John Tee
John Tee
31 January, 2020 21:38
what a cheery spin.. do keep trying to perpetuate division.
Most people have accepted the U.K is leaving...or in just over an hr, has left.

gaz59
gaz59
31 January, 2020 23:23
To coin a phrase, we will be back

Bathovalballer
Bathovalballer
31 January, 2020 23:33
Hope not in my lifetime. Britain will in time be Great again.



Adopted player 2019/20 Jonathan 'JJ' Joseph.

The Jink Joseph.

Adopted player 2018/19 Adopted player 2018/19 Semesa 'The Rock' Rokoduguni

Man from LA
Man from LA
31 January, 2020 23:35
grinning smiley

[twitter.com]

(it's daft granted, but no dafter than the people who set off fireworks celebrating that they will be poorer)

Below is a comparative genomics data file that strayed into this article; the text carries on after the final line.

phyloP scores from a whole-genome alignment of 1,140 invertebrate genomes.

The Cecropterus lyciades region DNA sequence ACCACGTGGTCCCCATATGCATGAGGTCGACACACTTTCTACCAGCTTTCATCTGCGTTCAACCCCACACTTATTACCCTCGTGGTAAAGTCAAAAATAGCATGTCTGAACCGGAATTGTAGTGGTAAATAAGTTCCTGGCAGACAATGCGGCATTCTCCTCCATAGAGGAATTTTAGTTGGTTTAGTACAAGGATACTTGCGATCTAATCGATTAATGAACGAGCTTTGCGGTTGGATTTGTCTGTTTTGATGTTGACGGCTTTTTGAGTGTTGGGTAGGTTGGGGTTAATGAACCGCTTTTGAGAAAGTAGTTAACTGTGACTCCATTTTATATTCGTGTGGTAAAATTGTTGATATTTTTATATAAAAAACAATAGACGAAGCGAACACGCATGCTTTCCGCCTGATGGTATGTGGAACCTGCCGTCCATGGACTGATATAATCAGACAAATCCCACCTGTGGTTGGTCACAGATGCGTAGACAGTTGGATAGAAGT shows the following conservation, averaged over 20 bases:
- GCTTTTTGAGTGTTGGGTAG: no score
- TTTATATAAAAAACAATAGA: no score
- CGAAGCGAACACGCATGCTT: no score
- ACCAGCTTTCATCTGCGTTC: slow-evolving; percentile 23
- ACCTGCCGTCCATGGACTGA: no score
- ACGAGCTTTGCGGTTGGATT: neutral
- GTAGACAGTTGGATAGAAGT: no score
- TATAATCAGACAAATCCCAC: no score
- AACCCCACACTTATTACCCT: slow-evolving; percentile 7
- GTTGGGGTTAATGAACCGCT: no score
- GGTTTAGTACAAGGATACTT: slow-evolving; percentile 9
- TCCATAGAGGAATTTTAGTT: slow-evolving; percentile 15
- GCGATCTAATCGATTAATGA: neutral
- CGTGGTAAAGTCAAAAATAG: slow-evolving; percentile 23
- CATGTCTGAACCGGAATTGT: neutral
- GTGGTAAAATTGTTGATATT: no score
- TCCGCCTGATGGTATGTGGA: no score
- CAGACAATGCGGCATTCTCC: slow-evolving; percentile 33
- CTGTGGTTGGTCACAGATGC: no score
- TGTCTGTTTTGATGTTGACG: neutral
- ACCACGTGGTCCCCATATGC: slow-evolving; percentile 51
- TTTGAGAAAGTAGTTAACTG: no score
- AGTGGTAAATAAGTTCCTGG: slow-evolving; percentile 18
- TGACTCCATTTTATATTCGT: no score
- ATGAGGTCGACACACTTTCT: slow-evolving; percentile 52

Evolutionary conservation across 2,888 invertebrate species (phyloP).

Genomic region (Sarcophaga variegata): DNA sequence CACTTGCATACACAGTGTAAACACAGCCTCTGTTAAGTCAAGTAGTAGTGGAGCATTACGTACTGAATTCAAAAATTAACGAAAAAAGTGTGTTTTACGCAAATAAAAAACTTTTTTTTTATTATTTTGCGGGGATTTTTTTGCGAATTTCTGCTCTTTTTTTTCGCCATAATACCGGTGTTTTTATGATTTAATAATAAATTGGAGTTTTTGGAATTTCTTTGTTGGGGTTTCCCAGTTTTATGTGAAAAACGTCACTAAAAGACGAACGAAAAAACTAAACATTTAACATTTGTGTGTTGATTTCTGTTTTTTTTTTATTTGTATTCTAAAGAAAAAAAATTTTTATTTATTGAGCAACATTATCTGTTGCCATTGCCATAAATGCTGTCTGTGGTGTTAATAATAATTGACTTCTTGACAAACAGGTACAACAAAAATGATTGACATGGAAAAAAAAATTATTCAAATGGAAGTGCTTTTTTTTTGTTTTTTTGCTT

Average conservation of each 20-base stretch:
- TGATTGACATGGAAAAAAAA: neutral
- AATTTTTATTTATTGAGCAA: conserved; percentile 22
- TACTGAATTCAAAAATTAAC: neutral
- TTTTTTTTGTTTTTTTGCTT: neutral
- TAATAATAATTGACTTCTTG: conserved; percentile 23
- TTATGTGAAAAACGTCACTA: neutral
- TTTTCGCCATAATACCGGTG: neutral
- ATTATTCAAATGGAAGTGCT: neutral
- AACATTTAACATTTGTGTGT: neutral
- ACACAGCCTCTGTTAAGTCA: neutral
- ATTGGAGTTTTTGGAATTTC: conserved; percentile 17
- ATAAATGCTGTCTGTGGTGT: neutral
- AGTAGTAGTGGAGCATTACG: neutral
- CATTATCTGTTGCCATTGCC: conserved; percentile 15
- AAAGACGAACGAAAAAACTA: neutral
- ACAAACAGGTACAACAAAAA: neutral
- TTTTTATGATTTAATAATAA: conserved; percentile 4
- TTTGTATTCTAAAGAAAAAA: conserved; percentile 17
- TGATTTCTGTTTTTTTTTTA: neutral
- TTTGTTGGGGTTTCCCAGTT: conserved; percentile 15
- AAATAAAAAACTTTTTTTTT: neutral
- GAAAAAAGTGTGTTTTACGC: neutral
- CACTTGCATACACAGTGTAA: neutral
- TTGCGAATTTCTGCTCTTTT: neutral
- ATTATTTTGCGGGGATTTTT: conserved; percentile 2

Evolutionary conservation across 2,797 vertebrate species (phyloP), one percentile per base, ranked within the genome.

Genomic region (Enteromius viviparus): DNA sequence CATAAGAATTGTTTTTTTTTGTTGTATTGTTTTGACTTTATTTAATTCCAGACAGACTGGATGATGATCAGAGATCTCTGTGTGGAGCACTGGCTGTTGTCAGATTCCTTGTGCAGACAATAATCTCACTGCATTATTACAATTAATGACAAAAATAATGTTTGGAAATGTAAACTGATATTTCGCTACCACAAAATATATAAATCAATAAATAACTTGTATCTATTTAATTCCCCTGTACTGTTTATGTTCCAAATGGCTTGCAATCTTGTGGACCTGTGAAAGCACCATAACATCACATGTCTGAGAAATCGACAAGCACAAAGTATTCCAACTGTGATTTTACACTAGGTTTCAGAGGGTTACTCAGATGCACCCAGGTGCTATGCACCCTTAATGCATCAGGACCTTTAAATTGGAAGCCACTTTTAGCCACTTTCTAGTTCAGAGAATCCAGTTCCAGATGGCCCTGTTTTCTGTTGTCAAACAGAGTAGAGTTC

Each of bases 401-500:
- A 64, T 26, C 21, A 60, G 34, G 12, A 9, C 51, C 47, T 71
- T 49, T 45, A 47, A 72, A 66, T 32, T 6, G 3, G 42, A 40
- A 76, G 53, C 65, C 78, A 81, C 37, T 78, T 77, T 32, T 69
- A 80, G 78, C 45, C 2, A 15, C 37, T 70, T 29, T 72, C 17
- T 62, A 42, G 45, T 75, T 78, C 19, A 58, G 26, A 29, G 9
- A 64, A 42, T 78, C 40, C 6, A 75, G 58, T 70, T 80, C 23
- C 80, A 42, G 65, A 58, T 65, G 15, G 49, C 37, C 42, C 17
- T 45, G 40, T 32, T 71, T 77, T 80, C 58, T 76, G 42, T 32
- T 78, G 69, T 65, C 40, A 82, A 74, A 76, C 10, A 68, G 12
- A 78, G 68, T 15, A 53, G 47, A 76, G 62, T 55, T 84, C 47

MESSAGES->author
shipwrecked
01 February, 2020 00:19
Quote:
Man from LA
grinning smiley
[twitter.com]

(it's daft granted, but no dafter than the people who set off fireworks celebrating that they will be poorer)

This thread avoided being offensive for the whole 3 years of the Brexit debate up till now!

Has Johnson reinstated land mine use, banned muslims from entering the UK, denied climate change, asked another country to investigate his political rivals, ridiculed the handicapped........ need I go on!

It may benefit your argument to want them to be similar but they are not. Portrayals like that are Trumpian misdirection. They are not alike.
By all means continue to sow the seeds of negative division but I'm reminded of a lyric, "the strong give up and move on but the weak give up and stay".

As for being bullied, if that were true would Huawei be installing 5G hardware in the UK.



https://i.ibb.co/gjWyP09/Unknown-1-2.jpg


Beno Obano Age 25 years, Loosehead prop, 5ft 8ins 18st 12lbs 'Mauls are like Transformers' they change form to become more powerful!

BathMatt53
BathMatt53
01 February, 2020 07:28
Time to close the thread!



[Adoptee 19 / 20: The High ball and counter attack meister, Tom Homer]